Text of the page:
Centre for Geobiology

French vessel Pourquois pas? Cruises the Mid-Atlantic Ridge

CGB scientists Cedric Hamelin and Kristian Haaga are aboard the French IFREMER’s research vessel the Pourquoi pas?, investigating the detachment fault system at 13 degrees North on the Mid-Atlantic Ridge.

Miguel Massot Campos (U. Illes Balears), IPGP/CNRS.

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The ODEMAR cruise began in Mindelo (Cabo Verde) on the 16th November 2013, and will finish at Point-a-Pitre (Guadaloupe, France) on the 19th December 2013, after about 26 days of field work at the Mid-Atlantic Ridge. On this expedition the Pourquoi pas? has onboard the IFREMER’s ROV Victor 6000 (France), and GEOMAR’s AUV ABYSS Remus 6000 (Germany) to collect their deep sea data.  The scientific team is comprised of 40 scientists and engineers mainly from France, but also from Germany, United States, Wales, Spain, Norway, and Greece.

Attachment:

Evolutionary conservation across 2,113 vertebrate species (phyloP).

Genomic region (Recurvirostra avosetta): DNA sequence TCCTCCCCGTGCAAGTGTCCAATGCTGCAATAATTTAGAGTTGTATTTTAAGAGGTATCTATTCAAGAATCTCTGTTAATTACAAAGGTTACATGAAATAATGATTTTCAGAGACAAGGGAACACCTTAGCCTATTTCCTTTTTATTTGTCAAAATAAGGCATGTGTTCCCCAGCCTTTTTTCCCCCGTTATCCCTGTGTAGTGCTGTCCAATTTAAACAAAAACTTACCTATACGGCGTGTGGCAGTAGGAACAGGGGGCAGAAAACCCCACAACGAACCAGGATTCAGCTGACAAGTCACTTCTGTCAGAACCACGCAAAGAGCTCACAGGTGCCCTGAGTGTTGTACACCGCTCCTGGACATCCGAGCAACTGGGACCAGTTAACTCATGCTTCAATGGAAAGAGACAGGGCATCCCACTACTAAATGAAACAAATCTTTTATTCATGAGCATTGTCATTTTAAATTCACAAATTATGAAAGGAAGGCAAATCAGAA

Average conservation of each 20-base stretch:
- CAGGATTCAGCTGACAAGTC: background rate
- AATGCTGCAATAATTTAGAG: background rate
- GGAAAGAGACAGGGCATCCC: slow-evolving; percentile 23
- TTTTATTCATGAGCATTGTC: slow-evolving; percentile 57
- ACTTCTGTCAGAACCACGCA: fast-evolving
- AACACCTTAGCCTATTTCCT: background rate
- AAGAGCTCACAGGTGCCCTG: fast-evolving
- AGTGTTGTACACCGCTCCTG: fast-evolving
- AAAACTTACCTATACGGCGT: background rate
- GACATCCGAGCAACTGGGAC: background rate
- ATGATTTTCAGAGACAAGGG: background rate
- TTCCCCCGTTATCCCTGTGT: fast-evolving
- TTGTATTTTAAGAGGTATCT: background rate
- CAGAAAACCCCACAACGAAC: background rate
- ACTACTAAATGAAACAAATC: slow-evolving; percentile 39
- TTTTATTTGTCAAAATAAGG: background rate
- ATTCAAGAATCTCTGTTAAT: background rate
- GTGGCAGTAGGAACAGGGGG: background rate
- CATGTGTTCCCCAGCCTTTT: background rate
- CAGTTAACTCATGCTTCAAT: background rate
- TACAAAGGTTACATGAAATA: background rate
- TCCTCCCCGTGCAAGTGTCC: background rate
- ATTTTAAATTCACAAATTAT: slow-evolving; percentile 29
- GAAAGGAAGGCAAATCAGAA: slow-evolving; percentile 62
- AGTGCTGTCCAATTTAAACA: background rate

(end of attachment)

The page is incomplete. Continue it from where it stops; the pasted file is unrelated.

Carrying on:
The aim of the cruise is to study the formation of the oceanic crust along the ridge, in the presence of oceanic detachments, which are long-lived faults that bring to the surface deep-seated rocks (from several kilometers below) while taking up an important portion of the on-going separation of the American and African continents (~20 mm per year). These detachments can produce curved, smooth and striated massifs raising hundreds of meters above the seafloor. During their formation magmatic activity, tectonic deformation (seismicity) and hydrothermal alteration interact, and the rocks exposed at the seafloor are the witnesses of these interactions. The cruise scientists seek to investigate and unravel these interactions to understand the formation of these structures, which are common along the global mid-ocean ridge system.


Follow the scientists’ expedition through the cruise blog and the science blog onboard.